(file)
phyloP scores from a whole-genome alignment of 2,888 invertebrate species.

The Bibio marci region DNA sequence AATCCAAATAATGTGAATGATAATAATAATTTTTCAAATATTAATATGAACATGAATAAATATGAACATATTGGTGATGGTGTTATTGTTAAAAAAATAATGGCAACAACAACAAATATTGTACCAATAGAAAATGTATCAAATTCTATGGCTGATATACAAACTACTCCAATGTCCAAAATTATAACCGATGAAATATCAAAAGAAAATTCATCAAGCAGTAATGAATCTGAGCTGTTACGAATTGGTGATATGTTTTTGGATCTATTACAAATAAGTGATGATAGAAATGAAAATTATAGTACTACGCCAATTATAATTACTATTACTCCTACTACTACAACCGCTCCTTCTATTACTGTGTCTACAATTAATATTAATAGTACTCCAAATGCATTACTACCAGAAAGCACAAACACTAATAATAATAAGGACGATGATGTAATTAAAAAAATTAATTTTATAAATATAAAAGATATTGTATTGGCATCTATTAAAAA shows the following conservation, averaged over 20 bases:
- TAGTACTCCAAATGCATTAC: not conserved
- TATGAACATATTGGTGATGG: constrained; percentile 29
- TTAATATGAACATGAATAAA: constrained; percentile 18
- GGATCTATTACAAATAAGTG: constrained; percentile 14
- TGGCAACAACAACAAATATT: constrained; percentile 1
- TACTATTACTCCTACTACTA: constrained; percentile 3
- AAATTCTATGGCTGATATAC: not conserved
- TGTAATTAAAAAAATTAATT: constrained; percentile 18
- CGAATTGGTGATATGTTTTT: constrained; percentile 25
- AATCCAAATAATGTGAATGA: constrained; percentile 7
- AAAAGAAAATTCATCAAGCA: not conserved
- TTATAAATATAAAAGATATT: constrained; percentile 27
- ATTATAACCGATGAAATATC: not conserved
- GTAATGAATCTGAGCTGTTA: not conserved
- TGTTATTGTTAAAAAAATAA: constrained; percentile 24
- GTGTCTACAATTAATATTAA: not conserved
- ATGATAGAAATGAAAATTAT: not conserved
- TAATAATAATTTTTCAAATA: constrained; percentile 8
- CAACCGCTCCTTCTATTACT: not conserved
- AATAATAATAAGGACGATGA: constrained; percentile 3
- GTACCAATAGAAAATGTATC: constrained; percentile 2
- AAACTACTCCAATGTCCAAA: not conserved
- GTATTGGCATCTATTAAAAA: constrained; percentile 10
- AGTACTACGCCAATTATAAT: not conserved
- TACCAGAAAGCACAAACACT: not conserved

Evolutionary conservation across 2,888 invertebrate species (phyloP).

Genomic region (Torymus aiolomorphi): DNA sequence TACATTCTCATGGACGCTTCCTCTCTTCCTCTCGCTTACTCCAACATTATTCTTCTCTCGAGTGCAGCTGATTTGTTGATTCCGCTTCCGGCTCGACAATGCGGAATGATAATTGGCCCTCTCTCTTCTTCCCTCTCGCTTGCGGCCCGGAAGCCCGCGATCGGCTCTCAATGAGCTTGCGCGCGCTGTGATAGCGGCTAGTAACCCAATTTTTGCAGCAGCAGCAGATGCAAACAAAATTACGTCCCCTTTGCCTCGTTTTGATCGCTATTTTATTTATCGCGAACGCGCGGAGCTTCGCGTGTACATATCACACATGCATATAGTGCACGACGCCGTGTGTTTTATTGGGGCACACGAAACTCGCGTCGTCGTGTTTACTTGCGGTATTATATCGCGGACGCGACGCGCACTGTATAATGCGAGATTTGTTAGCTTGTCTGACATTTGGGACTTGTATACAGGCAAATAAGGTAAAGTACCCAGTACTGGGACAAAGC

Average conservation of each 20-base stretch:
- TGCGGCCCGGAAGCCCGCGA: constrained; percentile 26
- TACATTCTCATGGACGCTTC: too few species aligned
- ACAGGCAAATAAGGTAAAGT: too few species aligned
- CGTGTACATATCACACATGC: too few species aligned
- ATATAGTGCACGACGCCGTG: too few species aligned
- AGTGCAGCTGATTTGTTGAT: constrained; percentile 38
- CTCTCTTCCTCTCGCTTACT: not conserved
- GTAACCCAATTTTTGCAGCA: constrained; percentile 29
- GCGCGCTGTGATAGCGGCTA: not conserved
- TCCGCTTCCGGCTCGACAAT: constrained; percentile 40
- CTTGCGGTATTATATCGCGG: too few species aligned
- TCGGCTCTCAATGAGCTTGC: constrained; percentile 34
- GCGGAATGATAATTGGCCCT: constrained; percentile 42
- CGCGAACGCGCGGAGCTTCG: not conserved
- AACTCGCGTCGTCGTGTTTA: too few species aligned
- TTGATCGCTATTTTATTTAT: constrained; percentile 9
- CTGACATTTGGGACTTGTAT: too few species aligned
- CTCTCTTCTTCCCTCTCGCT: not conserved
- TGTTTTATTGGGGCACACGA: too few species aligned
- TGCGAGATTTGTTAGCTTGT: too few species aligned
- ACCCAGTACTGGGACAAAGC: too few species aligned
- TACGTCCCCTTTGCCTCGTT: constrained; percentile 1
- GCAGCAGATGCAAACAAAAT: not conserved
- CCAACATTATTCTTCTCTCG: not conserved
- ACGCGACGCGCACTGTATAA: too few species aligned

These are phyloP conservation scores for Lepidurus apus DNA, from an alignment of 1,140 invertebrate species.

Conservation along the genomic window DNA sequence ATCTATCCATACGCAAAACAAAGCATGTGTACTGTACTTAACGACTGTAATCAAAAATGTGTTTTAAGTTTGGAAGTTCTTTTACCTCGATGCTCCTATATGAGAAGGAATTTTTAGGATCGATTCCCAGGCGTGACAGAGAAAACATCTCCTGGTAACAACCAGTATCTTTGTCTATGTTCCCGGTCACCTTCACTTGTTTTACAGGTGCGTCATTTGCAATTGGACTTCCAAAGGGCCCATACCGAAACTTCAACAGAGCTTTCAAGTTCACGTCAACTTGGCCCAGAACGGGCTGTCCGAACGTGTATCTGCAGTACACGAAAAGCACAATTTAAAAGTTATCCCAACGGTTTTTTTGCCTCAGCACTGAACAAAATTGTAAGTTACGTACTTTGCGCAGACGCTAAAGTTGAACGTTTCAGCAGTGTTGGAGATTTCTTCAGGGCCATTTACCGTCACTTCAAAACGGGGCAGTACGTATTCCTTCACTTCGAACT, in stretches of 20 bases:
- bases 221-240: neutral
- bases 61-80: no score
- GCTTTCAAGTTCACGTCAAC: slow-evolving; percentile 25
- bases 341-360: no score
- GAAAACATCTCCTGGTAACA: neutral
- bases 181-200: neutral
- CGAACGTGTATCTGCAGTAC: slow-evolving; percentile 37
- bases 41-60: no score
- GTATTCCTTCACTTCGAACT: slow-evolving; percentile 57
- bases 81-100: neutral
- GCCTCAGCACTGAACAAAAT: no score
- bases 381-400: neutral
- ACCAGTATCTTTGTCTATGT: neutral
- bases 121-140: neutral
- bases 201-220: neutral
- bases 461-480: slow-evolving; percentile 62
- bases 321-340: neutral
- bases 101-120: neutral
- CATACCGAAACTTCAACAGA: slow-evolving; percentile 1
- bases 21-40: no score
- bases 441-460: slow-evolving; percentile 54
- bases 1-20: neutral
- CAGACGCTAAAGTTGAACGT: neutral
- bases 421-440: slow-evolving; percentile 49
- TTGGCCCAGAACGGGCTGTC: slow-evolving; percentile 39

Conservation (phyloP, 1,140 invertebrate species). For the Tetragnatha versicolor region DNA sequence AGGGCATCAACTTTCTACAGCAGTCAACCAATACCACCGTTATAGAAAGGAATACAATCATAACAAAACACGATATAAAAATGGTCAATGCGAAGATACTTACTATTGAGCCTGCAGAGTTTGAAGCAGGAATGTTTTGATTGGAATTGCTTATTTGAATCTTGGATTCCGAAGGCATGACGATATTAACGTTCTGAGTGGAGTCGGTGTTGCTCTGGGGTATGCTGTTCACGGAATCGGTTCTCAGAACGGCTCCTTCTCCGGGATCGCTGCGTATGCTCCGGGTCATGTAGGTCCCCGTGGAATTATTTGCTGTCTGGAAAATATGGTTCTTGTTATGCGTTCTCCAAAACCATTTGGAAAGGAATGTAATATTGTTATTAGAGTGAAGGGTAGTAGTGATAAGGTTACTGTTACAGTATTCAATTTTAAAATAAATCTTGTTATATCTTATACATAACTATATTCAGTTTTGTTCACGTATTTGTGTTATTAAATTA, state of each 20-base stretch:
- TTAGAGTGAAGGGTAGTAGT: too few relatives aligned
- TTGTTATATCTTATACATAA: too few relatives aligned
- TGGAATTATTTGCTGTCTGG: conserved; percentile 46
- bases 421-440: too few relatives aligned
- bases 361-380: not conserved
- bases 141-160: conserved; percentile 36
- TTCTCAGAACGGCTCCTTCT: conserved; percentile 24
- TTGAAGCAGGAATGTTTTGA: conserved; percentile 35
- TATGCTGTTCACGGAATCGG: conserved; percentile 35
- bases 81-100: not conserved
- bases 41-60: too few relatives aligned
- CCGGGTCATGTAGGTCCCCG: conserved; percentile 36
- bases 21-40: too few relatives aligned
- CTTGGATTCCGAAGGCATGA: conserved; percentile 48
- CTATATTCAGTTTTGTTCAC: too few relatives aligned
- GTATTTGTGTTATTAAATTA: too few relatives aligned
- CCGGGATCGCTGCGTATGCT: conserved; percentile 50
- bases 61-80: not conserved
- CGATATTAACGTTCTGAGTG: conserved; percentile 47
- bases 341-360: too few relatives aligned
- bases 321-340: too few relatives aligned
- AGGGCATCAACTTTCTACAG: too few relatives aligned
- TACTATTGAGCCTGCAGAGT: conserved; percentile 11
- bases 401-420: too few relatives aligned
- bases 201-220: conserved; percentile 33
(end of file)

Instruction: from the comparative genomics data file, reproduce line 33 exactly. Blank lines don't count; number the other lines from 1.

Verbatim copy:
- ACAGGCAAATAAGGTAAAGT: too few species aligned